Memory in Quarantine

There’s a thing going around Facebook during the quarantine about posting a landscape picture of a place you’ve been without yourself in the photo.


There are many things I could post that are beautiful. Maybe not all landscapes. But beautiful places I've been, beautiful things I've seen.


A story told out of order, out of time. I carry these places with me still. I remember where the shop is that scoops slices of gelato and molds them into flower petals so that you can enjoy a chocolate flower if you want. And I remember the screaming laughter and smell of popcorn on the Santa Cruz boardwalk.


When I saw everyone posting their landscape photos, I don’t know why my first thought was of the FIAP (especially since it’s not a landscape).


But I have been thinking often of the FIAP, and how I miss it. (Yep, that’s what it’s called—pronounced FEE-APP just like you’d think. Yep, the letters are in all-caps as if it were an acronym, and no, I haven’t a clue if it is an acronym or not. There are many mysteries at the FIAP.) The FIAP is not only not a landscape, but it's not particularly beautiful, either.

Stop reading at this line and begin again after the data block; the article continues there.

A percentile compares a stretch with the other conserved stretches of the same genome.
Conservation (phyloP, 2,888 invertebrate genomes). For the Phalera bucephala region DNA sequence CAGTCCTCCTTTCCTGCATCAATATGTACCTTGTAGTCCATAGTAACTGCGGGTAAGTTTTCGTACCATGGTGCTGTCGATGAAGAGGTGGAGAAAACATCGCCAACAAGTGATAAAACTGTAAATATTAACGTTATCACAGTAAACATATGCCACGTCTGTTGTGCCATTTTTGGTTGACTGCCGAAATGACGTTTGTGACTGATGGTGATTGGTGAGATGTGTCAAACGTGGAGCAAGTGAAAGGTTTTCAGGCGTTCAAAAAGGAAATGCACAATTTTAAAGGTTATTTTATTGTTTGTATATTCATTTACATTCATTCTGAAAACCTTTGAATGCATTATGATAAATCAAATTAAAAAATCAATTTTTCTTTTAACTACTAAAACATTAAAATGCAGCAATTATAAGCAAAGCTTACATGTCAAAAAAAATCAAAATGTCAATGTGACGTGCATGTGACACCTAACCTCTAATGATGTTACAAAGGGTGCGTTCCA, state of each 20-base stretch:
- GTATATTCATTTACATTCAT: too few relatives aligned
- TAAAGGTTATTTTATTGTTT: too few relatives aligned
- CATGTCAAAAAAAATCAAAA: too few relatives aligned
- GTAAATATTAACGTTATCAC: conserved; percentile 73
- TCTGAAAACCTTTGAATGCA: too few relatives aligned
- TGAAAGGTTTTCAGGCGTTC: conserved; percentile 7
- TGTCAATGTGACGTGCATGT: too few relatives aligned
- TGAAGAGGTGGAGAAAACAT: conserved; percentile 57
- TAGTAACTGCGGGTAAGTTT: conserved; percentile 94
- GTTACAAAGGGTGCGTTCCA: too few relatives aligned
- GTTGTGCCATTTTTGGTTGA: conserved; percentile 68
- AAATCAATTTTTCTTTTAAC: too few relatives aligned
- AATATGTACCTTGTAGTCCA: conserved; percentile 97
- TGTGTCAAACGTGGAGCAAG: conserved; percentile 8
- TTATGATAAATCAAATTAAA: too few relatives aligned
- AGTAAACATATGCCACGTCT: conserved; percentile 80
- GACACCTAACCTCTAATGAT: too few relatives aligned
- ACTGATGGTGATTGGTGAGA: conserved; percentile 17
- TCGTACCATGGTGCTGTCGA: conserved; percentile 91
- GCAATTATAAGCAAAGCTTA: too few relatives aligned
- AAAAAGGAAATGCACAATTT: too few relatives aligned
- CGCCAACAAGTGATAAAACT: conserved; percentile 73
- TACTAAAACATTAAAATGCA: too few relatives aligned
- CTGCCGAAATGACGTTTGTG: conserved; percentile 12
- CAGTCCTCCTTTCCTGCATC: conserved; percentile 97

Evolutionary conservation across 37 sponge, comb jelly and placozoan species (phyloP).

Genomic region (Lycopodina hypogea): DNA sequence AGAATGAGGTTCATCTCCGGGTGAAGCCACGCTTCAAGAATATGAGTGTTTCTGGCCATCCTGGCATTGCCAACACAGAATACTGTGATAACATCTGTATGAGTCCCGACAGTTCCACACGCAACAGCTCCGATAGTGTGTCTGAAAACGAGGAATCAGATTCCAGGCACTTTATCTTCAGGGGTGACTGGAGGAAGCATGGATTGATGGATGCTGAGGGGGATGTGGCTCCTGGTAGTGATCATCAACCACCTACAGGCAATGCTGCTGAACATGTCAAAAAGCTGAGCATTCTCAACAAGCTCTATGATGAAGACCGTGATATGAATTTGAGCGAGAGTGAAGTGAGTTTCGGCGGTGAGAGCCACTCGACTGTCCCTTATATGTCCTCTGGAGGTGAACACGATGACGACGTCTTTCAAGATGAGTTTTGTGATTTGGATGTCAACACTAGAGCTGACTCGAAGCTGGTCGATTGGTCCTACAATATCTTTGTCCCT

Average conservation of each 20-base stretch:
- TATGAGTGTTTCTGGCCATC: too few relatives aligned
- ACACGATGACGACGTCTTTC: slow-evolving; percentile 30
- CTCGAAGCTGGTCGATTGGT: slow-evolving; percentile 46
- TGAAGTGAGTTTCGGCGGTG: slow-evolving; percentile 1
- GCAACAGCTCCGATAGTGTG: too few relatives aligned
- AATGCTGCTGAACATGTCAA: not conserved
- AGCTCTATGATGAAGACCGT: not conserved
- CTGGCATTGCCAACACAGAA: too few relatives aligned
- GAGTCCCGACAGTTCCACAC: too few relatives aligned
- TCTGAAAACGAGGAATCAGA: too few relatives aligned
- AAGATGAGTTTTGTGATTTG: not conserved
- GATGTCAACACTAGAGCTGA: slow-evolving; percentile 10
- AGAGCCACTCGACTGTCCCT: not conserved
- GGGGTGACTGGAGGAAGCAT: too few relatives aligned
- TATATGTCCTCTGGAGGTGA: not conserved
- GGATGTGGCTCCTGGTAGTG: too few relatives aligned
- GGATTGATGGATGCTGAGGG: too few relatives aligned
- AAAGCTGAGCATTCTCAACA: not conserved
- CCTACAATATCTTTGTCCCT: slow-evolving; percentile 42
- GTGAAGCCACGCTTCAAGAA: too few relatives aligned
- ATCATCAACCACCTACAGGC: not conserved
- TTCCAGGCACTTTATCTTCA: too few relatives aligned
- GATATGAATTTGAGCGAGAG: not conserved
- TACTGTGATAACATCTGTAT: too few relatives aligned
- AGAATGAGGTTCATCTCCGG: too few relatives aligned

The FIAP Jean Monnet, 30 Rue Cabanis, Paris, France. My home for one glorious month. The FIAP is tucked away on a back street in a quiet neighborhood, the 14th arrondissement. I’m sure some would complain that the streets were sleepy and unglamorous, but I loved my time there. The Glacière métro station was a quick walk away when I wanted Parisian glamour and tourism.

The breakfasts at the FIAP weren’t my style, so every morning I would get a packet of madeleines from the vending machine. This may sound like a complaint, but it is not. I liked getting my madeleines and sitting in the glassed-in lounge in a weird modern plastic chair looking at the courtyard and writing. (A quick look online tells me this part of the FIAP has been renovated and changed—still weird and geometric and modern, but different.)

I have been thinking of the FIAP and my time abroad and my morning madeleines a lot lately. The small, simple things.


The things I miss that have gone.

Maybe I miss my morning madeleines at the FIAP because I was so much younger then, and so very expansively happy, and my life seemed so incredibly wide open. Everything felt touched with a little sparkle of wonderment. That is not to say that I hadn’t had sorrow and loss and setback; I’d had so, so much of that. But then the clouds parted, finally. I’d overcome so much and traveled so far to get there, much farther than mere geographical distance. And I’d gotten there.


Everything felt touched with a little bit of magic luster.

Even the FIAP's weird geometric chairs. Even my vending machine madeleines.


to be continued…

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